Honington Hall was built in about 1682 by Sir Henry Parker in place of an earlier house. In 1737 the estate passed to the Townsend family, who made considerable alterations. These included the erection of a great octagonal Saloon at the back: the basement of the last was retained but its colonnade was rebuilt in front of a garden house to the north-west of the Hall. The main block was of simple plan, having a central hall between side-wings which project slightly on the east front and contain the other two most important original rooms of the ground floor, the Drawing Room in the south wing with the Boudoir behind (west of) it and the Dining Room, in the north wing with the secondary staircase beside it.
There seems to have been a rectangular saloon behind and of the same length as the hall. With the remodelling of ca. 1751 it was abolished and the domed octagonal Saloon, 30 ft. diameter, was built projecting from the main west front and with windows in its three outer faces. The space between it and the hall was made into a lobby with north and south two-bay colonnades that divided it from side-chambers, all between the original north and south wings. The southern side-chamber, that has its north-west corner splayed by the wall of the octagonal Saloon, contains the main staircase of this period with open iron-work balustrades. A middle doorway opens into the lobby from the hall and the same wall is also pierced with openings to the inner hall.
The walls are of red brick with rusticated stone angle-dressings and stone-framed sash windows, the lower windows with bracketed drip-stones. The bracketed eaves-cornices are of wood. The entrance in the middle of the east front has side-pilasters and a curved broken pediment with a cartouche of the arms of Townsend impaled with Gore. In the east and south fronts, above the ground-floor windows, is a series of ten busts of ancient Roman emperors backed by round-headed niches. Two more (displaced by the later semi-octagonal loggia on the south) can be found on the west front. The roofs are hipped and are covered with slates. In them are square-headed dormers. The chimney-stacks of brick are plain, except the 18th century pair on the south wall which are panelled (see below).
A very interesting connection with another of my projects has surfaced recently:
“Following his marriage in 1744 Townsend set about making improvements to the house and gardens. It is thought that he commissioned John Freeman of Fawley to design the exuberant rococo plasterwork interiors of the house and following their completion (circa 1751-2) he consulted Sanderson Miller to design the grounds.”*
Most of the internal decoration is of the 1751 period; including much ornamental plaster work, which has been attributed to Charles Stanley, the Anglo-Danish sculptor and plasterer, who worked in England from 1727 to 1746. Although there is no documentary proof of this, the two larger reliefs are noticeably similar to work executed by him in the Saloon at Langley Park, Norfolk. The name of John Whitehead (fl. 1748-60), who worked at Edgcote, in Northamptonshire, has also been mentioned. The Hall has six plaster bas-relief panels, with the two larger ones balancing each other at either end, flanked on both sides by scenes representing the arts. The panels over the doors are the arts of architecture, sculpture, music and painting. The subjects of the larger reliefs are “Hector saying farewell to Andromache” from the Iliad and “Venus appearing to Aeneas as he was about to stab Helen” from the Aeneid.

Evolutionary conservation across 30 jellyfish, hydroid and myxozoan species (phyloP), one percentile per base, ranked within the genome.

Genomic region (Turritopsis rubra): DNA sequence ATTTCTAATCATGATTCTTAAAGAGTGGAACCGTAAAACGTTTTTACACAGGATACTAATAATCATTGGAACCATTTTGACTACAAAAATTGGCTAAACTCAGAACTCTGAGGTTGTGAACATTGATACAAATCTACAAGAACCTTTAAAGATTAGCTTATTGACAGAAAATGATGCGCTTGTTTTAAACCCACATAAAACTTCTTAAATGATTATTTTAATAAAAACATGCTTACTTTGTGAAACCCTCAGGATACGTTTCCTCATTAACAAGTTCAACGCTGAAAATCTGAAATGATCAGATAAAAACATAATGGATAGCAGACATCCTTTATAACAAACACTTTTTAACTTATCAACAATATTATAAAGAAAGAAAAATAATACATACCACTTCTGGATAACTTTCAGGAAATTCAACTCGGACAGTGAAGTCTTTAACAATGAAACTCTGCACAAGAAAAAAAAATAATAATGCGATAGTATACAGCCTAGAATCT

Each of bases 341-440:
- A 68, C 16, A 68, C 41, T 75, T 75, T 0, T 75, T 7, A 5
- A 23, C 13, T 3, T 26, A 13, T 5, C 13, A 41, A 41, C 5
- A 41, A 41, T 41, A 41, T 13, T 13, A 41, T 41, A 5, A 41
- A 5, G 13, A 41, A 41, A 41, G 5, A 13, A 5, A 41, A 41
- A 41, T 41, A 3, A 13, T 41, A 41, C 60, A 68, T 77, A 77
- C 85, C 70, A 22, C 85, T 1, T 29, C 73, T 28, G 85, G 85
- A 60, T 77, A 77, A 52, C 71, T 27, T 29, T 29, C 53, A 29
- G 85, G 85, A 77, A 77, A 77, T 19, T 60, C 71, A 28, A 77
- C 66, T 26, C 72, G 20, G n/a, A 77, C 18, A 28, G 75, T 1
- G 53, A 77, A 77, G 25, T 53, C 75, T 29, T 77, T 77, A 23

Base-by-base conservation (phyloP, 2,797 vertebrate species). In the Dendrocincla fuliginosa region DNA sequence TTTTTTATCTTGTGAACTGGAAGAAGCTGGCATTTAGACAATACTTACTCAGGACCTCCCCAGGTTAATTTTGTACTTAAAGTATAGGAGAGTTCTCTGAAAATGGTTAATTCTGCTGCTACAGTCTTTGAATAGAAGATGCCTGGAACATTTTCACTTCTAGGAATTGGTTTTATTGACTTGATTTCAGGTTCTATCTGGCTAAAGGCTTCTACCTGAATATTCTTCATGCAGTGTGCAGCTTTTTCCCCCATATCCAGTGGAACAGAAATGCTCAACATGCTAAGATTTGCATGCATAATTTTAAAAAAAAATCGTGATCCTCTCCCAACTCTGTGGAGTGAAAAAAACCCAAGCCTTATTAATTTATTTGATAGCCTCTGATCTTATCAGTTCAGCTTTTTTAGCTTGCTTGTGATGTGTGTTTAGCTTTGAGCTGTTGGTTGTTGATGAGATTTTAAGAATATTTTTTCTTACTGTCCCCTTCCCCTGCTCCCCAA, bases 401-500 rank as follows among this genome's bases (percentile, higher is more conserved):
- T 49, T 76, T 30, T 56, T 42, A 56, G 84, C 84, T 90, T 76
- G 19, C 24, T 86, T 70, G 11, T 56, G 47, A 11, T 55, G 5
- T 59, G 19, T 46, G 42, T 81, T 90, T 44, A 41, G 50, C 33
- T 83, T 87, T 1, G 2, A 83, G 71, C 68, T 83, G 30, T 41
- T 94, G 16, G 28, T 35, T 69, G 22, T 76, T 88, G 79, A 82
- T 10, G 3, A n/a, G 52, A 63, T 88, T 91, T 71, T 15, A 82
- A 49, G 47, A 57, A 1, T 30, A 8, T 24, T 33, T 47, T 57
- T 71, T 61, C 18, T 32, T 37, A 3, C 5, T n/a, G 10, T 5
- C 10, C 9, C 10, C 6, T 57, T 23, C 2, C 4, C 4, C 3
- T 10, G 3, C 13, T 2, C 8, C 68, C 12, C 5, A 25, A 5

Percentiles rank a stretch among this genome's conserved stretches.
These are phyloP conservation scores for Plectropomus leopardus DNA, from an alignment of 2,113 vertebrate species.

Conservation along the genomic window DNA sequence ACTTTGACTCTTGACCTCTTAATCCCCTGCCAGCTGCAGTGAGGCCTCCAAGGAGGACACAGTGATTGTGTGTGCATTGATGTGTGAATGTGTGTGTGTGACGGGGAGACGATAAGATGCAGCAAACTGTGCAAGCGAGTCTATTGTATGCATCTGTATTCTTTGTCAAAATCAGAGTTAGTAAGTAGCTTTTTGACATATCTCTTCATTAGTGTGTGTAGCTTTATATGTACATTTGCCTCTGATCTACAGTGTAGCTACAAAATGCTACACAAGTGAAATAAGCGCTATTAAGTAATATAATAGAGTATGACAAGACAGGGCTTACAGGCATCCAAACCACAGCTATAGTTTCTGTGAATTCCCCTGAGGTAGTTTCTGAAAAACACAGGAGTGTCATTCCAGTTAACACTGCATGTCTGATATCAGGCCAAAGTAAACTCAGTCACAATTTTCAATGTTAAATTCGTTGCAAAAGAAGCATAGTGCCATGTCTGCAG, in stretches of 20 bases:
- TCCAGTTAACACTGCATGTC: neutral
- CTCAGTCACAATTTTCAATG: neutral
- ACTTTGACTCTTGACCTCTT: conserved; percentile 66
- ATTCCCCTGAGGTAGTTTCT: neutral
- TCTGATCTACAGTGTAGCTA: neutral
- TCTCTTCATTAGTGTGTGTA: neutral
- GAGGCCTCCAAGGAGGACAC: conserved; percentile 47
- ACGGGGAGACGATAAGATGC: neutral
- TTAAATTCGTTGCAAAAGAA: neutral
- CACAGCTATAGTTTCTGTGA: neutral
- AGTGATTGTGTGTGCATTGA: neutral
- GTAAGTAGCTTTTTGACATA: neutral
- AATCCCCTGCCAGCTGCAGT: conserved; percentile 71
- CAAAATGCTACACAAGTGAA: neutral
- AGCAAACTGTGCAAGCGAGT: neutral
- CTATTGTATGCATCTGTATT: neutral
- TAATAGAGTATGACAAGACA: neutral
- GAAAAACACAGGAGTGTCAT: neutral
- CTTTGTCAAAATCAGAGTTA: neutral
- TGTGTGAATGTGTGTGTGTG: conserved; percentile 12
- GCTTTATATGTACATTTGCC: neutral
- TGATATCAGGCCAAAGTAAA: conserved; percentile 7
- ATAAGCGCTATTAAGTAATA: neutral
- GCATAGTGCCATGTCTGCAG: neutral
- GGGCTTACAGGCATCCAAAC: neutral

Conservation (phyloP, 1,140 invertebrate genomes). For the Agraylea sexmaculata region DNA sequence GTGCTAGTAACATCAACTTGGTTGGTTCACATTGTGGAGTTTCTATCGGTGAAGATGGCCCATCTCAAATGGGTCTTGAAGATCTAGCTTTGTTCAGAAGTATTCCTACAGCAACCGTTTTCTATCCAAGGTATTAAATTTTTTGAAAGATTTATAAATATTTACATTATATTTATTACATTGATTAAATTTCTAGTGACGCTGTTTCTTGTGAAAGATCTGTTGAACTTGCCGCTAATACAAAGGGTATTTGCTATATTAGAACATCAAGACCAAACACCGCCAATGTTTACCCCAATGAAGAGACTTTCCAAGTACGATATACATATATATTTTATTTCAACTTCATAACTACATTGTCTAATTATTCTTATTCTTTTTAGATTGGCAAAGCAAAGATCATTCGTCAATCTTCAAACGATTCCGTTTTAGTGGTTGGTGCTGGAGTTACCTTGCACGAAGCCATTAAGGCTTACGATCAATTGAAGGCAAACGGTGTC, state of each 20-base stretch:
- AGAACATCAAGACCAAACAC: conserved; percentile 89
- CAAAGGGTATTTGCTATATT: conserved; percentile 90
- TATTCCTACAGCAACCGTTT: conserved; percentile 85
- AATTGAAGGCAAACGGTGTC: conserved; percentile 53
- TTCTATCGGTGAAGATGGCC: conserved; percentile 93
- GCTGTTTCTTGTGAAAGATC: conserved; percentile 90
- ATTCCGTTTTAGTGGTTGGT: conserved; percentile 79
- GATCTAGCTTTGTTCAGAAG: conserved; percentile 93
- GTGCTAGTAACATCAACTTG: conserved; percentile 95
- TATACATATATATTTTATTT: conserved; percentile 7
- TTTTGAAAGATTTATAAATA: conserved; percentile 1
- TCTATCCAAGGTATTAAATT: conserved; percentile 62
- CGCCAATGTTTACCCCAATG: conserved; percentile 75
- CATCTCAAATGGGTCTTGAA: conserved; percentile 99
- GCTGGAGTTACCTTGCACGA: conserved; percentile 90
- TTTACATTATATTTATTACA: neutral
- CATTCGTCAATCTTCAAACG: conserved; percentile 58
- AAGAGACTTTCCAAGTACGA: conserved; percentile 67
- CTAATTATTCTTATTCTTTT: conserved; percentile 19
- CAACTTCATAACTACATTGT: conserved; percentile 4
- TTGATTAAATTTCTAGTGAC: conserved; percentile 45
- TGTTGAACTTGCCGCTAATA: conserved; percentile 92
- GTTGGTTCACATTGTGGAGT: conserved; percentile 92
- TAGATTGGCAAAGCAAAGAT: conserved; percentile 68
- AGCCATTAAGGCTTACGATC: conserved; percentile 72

The Boudoir also has an elaborate ceiling, the centre panel of which shows a representation of Flora; although some contend that it is of Aurora. The Drawing Room (or Oak Room), however, is lined with bolection-moulded panelling of the 1682 period, but its chimneypiece is of the later date. In the panel above the chimneypiece is an oil painting that was recently discovered behind the gilt leather panel above the door in the Chinese Closet. The plasterwork of the octagonal Saloon shows representations of the four elements and the four seasons. The 96 rosettes in the coffers of the ceiling are remarkable in that each one is different. The painting in the ceiling is believed to be Acis and Galatea and is attributed to Luca Giordano (1634-1705). It has been added onto, on all sides, so as to fit the Saloon frame. The Dining Room may well have been executed at a later date. The secondary staircase has heavy turned balusters and on the first landing is a wall recess for a former ‘grandfather’ clock.
One small room in the south wing on the first floor has large wall panels of 18th century gilt leather depicting Chinese subjects. As a contrast to the lower ceilings, the upper ceilings are severely plain, with the exception of the Chinese Closet, which retains its late 17th century one.
The house has appeared in several recent BBC films:
Love In A Cold Climate in 2001;
Our Mutual Friend in 1998, and
Martin Chuzzlewit in 1994.
Taken from A History of the County of Warwick: Volume 5: Kington hundred (1949), pp. 92-95. Information also taken from the latest guidebook of the house.
The house is not generally open to the public but may be visited by prior group arrangement.
* Catalogue notes and provenance of a watercolour sold by Sotheby’s in July 2004. I am most grateful to John Harris and Lucy Inglis for bringing it to my attention. John Freeman died in 1752.
View Larger Map